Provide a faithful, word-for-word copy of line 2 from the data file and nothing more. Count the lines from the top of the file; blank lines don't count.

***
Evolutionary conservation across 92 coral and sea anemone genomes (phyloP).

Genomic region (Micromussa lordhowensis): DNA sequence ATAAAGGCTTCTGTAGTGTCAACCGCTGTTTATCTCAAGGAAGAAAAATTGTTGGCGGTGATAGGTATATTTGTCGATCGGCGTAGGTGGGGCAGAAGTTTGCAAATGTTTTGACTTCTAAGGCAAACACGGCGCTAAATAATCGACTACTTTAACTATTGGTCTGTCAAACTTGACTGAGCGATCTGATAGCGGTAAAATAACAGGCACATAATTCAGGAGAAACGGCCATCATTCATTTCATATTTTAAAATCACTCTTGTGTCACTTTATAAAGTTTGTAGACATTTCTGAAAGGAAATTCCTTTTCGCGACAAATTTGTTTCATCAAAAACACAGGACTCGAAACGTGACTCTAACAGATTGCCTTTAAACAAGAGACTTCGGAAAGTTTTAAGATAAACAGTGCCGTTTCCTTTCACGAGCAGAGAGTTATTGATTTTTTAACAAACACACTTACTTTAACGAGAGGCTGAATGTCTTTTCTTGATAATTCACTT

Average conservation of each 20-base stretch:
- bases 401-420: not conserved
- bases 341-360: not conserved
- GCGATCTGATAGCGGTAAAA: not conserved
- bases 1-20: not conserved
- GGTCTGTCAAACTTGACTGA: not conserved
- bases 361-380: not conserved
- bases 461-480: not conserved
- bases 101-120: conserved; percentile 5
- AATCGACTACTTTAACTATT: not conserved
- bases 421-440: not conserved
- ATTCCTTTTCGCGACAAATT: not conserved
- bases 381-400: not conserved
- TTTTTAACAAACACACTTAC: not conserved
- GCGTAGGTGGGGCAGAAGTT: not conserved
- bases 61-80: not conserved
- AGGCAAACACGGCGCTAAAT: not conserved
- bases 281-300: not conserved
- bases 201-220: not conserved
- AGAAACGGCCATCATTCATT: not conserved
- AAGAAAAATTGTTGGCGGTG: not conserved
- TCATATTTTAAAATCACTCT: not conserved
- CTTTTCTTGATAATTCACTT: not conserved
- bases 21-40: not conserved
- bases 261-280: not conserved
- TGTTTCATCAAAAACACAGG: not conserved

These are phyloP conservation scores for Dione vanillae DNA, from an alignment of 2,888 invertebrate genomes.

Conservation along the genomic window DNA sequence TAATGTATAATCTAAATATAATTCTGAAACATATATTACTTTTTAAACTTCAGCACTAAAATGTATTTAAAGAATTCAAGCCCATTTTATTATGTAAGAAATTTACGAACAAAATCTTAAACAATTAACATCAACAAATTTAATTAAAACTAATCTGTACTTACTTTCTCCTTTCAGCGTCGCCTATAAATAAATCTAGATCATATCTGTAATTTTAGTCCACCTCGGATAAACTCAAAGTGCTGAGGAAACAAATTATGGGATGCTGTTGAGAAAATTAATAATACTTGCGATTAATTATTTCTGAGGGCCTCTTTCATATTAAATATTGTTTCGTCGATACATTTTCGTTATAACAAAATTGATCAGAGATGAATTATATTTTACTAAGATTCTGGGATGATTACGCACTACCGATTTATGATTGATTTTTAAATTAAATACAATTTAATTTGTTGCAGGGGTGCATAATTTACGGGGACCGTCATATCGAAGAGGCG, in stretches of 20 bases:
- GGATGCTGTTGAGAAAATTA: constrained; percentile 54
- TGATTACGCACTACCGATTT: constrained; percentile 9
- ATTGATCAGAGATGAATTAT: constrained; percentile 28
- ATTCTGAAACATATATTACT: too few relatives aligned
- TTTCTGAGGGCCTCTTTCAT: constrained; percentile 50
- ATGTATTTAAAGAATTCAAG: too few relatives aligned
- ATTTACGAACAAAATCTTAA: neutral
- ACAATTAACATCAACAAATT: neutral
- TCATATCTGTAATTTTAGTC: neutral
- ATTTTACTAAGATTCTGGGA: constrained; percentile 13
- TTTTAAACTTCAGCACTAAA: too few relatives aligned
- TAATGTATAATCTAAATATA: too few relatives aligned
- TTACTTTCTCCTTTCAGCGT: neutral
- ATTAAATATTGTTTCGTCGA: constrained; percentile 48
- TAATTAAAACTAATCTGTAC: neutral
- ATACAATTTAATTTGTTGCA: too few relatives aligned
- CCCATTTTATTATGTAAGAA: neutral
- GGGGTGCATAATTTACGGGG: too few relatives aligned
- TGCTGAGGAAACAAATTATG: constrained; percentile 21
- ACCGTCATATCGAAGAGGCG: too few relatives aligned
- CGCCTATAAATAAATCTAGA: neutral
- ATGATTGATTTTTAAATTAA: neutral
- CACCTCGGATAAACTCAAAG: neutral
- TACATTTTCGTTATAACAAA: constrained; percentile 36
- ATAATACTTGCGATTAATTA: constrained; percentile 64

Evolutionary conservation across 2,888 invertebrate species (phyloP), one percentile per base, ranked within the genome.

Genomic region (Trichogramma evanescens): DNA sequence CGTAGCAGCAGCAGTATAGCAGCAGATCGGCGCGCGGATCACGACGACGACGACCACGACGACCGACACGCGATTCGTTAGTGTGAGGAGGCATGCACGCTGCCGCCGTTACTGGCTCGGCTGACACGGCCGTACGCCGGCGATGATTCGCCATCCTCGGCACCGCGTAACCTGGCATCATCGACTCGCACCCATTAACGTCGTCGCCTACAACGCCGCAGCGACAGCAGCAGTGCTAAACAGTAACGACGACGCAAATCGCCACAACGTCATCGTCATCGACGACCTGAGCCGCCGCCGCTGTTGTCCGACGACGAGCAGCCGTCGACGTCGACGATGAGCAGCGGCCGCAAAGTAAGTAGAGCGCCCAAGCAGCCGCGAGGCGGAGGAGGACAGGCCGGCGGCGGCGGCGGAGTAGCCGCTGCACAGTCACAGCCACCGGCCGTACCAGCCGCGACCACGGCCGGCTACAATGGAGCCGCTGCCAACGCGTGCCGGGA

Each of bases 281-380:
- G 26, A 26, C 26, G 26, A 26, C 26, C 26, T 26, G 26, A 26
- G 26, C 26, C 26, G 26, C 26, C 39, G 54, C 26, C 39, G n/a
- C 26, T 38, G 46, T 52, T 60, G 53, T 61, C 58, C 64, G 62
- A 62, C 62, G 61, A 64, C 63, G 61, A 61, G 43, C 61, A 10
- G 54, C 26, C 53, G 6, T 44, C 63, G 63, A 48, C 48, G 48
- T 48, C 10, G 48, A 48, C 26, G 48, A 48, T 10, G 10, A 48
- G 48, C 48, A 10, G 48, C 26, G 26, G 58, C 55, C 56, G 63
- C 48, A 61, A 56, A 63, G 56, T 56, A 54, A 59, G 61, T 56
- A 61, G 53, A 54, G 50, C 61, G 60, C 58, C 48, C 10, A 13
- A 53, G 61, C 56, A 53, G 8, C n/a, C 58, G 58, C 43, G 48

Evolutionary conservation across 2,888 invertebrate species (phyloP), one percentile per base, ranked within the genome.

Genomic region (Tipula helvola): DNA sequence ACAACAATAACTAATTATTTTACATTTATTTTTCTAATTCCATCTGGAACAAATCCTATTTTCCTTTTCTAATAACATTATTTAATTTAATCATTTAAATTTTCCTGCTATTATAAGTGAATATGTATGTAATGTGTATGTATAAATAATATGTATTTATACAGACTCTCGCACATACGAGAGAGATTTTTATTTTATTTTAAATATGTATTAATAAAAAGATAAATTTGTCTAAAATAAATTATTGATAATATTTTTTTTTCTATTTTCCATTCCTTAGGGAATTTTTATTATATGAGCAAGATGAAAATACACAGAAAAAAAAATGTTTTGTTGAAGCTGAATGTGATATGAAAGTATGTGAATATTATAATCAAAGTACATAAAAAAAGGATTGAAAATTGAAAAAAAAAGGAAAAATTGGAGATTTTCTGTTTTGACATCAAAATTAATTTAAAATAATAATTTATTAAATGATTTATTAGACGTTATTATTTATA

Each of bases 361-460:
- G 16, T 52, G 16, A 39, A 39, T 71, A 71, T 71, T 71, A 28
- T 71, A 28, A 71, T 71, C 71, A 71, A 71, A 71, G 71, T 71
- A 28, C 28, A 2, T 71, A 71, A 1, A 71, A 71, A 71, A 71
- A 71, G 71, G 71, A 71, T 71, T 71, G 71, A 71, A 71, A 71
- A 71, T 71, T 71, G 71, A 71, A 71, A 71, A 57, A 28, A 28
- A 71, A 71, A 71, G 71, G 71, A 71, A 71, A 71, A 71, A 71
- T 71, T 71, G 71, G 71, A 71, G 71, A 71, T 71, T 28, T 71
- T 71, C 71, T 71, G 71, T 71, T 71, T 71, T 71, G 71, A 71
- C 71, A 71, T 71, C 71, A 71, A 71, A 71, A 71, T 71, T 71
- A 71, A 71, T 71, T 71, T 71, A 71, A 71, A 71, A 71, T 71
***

Genomic region (Micromussa lordhowensis): DNA sequence ATAAAGGCTTCTGTAGTGTCAACCGCTGTTTATCTCAAGGAAGAAAAATTGTTGGCGGTGATAGGTATATTTGTCGATCGGCGTAGGTGGGGCAGAAGTTTGCAAATGTTTTGACTTCTAAGGCAAACACGGCGCTAAATAATCGACTACTTTAACTATTGGTCTGTCAAACTTGACTGAGCGATCTGATAGCGGTAAAATAACAGGCACATAATTCAGGAGAAACGGCCATCATTCATTTCATATTTTAAAATCACTCTTGTGTCACTTTATAAAGTTTGTAGACATTTCTGAAAGGAAATTCCTTTTCGCGACAAATTTGTTTCATCAAAAACACAGGACTCGAAACGTGACTCTAACAGATTGCCTTTAAACAAGAGACTTCGGAAAGTTTTAAGATAAACAGTGCCGTTTCCTTTCACGAGCAGAGAGTTATTGATTTTTTAACAAACACACTTACTTTAACGAGAGGCTGAATGTCTTTTCTTGATAATTCACTT